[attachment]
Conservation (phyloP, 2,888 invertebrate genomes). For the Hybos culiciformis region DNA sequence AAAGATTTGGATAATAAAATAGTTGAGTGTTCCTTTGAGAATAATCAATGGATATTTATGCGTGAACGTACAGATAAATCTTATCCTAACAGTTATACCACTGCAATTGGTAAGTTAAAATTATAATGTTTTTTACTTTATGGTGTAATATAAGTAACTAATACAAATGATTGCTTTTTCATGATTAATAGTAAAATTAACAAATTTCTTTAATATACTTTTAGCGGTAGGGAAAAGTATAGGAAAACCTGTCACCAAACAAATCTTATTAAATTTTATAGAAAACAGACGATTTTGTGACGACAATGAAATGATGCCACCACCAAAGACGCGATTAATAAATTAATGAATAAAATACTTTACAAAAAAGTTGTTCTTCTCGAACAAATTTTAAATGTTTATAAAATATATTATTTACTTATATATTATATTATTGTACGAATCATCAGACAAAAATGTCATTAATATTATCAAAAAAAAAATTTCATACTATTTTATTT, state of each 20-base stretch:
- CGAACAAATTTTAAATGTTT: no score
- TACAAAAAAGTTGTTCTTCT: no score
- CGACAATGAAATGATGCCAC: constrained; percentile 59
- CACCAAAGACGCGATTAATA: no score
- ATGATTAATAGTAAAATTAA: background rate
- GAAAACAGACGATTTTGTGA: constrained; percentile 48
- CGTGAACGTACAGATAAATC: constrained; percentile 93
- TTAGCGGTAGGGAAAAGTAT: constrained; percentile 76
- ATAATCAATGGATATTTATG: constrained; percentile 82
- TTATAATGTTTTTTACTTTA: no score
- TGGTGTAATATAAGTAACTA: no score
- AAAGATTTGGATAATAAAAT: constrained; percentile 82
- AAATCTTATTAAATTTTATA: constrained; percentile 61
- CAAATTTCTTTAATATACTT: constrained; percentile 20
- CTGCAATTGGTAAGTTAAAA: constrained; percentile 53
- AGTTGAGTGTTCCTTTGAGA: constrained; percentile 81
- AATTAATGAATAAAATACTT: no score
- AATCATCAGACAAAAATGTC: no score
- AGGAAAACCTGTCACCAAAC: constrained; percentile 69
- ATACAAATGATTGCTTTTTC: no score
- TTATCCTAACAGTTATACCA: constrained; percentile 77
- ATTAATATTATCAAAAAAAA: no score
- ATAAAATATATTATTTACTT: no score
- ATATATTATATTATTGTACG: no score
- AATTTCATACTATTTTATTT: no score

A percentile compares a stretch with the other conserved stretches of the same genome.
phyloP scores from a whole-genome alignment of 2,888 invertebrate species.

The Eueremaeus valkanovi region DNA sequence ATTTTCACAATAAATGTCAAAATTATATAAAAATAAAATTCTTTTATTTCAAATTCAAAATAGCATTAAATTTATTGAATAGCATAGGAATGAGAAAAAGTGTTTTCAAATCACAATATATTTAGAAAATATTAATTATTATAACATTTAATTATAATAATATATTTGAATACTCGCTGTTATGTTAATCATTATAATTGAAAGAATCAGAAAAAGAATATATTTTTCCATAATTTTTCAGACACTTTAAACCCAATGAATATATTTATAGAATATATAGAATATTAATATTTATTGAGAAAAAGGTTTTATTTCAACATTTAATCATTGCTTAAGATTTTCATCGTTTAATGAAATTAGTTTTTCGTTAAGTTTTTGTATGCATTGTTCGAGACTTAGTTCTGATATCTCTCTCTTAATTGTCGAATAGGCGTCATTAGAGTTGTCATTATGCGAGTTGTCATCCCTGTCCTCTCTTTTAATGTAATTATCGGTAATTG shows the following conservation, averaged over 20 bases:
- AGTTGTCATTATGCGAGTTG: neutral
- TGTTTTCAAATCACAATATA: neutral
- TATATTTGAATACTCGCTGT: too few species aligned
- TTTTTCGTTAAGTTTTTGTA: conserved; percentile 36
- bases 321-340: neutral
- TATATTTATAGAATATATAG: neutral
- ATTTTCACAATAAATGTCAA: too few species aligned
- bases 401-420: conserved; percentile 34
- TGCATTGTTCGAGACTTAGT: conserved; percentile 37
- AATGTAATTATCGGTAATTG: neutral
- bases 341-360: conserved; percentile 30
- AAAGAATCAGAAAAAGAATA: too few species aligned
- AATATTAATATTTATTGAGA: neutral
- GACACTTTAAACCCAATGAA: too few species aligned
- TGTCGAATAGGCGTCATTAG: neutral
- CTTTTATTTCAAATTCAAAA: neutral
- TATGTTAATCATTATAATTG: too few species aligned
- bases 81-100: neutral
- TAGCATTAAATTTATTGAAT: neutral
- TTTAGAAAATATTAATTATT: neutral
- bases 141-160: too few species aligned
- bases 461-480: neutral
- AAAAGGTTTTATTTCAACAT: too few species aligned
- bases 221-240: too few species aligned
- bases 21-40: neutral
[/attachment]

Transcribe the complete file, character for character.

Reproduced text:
Conservation (phyloP, 2,888 invertebrate genomes). For the Hybos culiciformis region DNA sequence AAAGATTTGGATAATAAAATAGTTGAGTGTTCCTTTGAGAATAATCAATGGATATTTATGCGTGAACGTACAGATAAATCTTATCCTAACAGTTATACCACTGCAATTGGTAAGTTAAAATTATAATGTTTTTTACTTTATGGTGTAATATAAGTAACTAATACAAATGATTGCTTTTTCATGATTAATAGTAAAATTAACAAATTTCTTTAATATACTTTTAGCGGTAGGGAAAAGTATAGGAAAACCTGTCACCAAACAAATCTTATTAAATTTTATAGAAAACAGACGATTTTGTGACGACAATGAAATGATGCCACCACCAAAGACGCGATTAATAAATTAATGAATAAAATACTTTACAAAAAAGTTGTTCTTCTCGAACAAATTTTAAATGTTTATAAAATATATTATTTACTTATATATTATATTATTGTACGAATCATCAGACAAAAATGTCATTAATATTATCAAAAAAAAAATTTCATACTATTTTATTT, state of each 20-base stretch:
- CGAACAAATTTTAAATGTTT: no score
- TACAAAAAAGTTGTTCTTCT: no score
- CGACAATGAAATGATGCCAC: constrained; percentile 59
- CACCAAAGACGCGATTAATA: no score
- ATGATTAATAGTAAAATTAA: background rate
- GAAAACAGACGATTTTGTGA: constrained; percentile 48
- CGTGAACGTACAGATAAATC: constrained; percentile 93
- TTAGCGGTAGGGAAAAGTAT: constrained; percentile 76
- ATAATCAATGGATATTTATG: constrained; percentile 82
- TTATAATGTTTTTTACTTTA: no score
- TGGTGTAATATAAGTAACTA: no score
- AAAGATTTGGATAATAAAAT: constrained; percentile 82
- AAATCTTATTAAATTTTATA: constrained; percentile 61
- CAAATTTCTTTAATATACTT: constrained; percentile 20
- CTGCAATTGGTAAGTTAAAA: constrained; percentile 53
- AGTTGAGTGTTCCTTTGAGA: constrained; percentile 81
- AATTAATGAATAAAATACTT: no score
- AATCATCAGACAAAAATGTC: no score
- AGGAAAACCTGTCACCAAAC: constrained; percentile 69
- ATACAAATGATTGCTTTTTC: no score
- TTATCCTAACAGTTATACCA: constrained; percentile 77
- ATTAATATTATCAAAAAAAA: no score
- ATAAAATATATTATTTACTT: no score
- ATATATTATATTATTGTACG: no score
- AATTTCATACTATTTTATTT: no score

A percentile compares a stretch with the other conserved stretches of the same genome.
phyloP scores from a whole-genome alignment of 2,888 invertebrate species.

The Eueremaeus valkanovi region DNA sequence ATTTTCACAATAAATGTCAAAATTATATAAAAATAAAATTCTTTTATTTCAAATTCAAAATAGCATTAAATTTATTGAATAGCATAGGAATGAGAAAAAGTGTTTTCAAATCACAATATATTTAGAAAATATTAATTATTATAACATTTAATTATAATAATATATTTGAATACTCGCTGTTATGTTAATCATTATAATTGAAAGAATCAGAAAAAGAATATATTTTTCCATAATTTTTCAGACACTTTAAACCCAATGAATATATTTATAGAATATATAGAATATTAATATTTATTGAGAAAAAGGTTTTATTTCAACATTTAATCATTGCTTAAGATTTTCATCGTTTAATGAAATTAGTTTTTCGTTAAGTTTTTGTATGCATTGTTCGAGACTTAGTTCTGATATCTCTCTCTTAATTGTCGAATAGGCGTCATTAGAGTTGTCATTATGCGAGTTGTCATCCCTGTCCTCTCTTTTAATGTAATTATCGGTAATTG shows the following conservation, averaged over 20 bases:
- AGTTGTCATTATGCGAGTTG: neutral
- TGTTTTCAAATCACAATATA: neutral
- TATATTTGAATACTCGCTGT: too few species aligned
- TTTTTCGTTAAGTTTTTGTA: conserved; percentile 36
- bases 321-340: neutral
- TATATTTATAGAATATATAG: neutral
- ATTTTCACAATAAATGTCAA: too few species aligned
- bases 401-420: conserved; percentile 34
- TGCATTGTTCGAGACTTAGT: conserved; percentile 37
- AATGTAATTATCGGTAATTG: neutral
- bases 341-360: conserved; percentile 30
- AAAGAATCAGAAAAAGAATA: too few species aligned
- AATATTAATATTTATTGAGA: neutral
- GACACTTTAAACCCAATGAA: too few species aligned
- TGTCGAATAGGCGTCATTAG: neutral
- CTTTTATTTCAAATTCAAAA: neutral
- TATGTTAATCATTATAATTG: too few species aligned
- bases 81-100: neutral
- TAGCATTAAATTTATTGAAT: neutral
- TTTAGAAAATATTAATTATT: neutral
- bases 141-160: too few species aligned
- bases 461-480: neutral
- AAAAGGTTTTATTTCAACAT: too few species aligned
- bases 221-240: too few species aligned
- bases 21-40: neutral